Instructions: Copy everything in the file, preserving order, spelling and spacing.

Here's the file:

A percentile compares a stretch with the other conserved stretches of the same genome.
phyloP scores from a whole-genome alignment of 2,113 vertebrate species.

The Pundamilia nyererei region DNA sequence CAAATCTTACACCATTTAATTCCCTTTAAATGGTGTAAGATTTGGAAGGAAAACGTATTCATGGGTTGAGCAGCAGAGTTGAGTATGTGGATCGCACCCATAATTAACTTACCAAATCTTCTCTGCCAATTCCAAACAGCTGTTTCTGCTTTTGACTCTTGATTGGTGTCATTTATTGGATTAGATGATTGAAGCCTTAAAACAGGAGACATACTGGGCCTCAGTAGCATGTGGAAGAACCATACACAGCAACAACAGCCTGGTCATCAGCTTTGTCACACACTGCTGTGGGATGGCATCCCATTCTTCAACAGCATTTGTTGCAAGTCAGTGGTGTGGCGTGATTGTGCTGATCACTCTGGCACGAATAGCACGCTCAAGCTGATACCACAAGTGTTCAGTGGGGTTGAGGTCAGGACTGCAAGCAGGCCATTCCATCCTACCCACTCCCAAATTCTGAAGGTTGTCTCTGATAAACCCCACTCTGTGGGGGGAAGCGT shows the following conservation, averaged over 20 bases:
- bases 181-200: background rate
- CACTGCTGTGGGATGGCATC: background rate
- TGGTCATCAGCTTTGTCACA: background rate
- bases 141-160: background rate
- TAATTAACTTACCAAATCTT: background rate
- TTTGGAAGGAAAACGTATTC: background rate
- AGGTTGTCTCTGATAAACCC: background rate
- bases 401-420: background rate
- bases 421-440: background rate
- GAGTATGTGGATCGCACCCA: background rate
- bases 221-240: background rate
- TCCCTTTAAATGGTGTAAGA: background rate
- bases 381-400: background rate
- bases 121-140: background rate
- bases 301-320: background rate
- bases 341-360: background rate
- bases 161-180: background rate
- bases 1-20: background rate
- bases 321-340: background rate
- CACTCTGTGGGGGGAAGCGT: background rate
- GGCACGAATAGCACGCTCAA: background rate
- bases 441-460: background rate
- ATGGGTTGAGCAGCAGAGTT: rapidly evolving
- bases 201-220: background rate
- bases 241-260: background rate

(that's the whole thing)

A percentile compares a stretch with the other conserved stretches of the same genome.
phyloP scores from a whole-genome alignment of 2,113 vertebrate species.

The Pundamilia nyererei region DNA sequence CAAATCTTACACCATTTAATTCCCTTTAAATGGTGTAAGATTTGGAAGGAAAACGTATTCATGGGTTGAGCAGCAGAGTTGAGTATGTGGATCGCACCCATAATTAACTTACCAAATCTTCTCTGCCAATTCCAAACAGCTGTTTCTGCTTTTGACTCTTGATTGGTGTCATTTATTGGATTAGATGATTGAAGCCTTAAAACAGGAGACATACTGGGCCTCAGTAGCATGTGGAAGAACCATACACAGCAACAACAGCCTGGTCATCAGCTTTGTCACACACTGCTGTGGGATGGCATCCCATTCTTCAACAGCATTTGTTGCAAGTCAGTGGTGTGGCGTGATTGTGCTGATCACTCTGGCACGAATAGCACGCTCAAGCTGATACCACAAGTGTTCAGTGGGGTTGAGGTCAGGACTGCAAGCAGGCCATTCCATCCTACCCACTCCCAAATTCTGAAGGTTGTCTCTGATAAACCCCACTCTGTGGGGGGAAGCGT shows the following conservation, averaged over 20 bases:
- bases 181-200: background rate
- CACTGCTGTGGGATGGCATC: background rate
- TGGTCATCAGCTTTGTCACA: background rate
- bases 141-160: background rate
- TAATTAACTTACCAAATCTT: background rate
- TTTGGAAGGAAAACGTATTC: background rate
- AGGTTGTCTCTGATAAACCC: background rate
- bases 401-420: background rate
- bases 421-440: background rate
- GAGTATGTGGATCGCACCCA: background rate
- bases 221-240: background rate
- TCCCTTTAAATGGTGTAAGA: background rate
- bases 381-400: background rate
- bases 121-140: background rate
- bases 301-320: background rate
- bases 341-360: background rate
- bases 161-180: background rate
- bases 1-20: background rate
- bases 321-340: background rate
- CACTCTGTGGGGGGAAGCGT: background rate
- GGCACGAATAGCACGCTCAA: background rate
- bases 441-460: background rate
- ATGGGTTGAGCAGCAGAGTT: rapidly evolving
- bases 201-220: background rate
- bases 241-260: background rate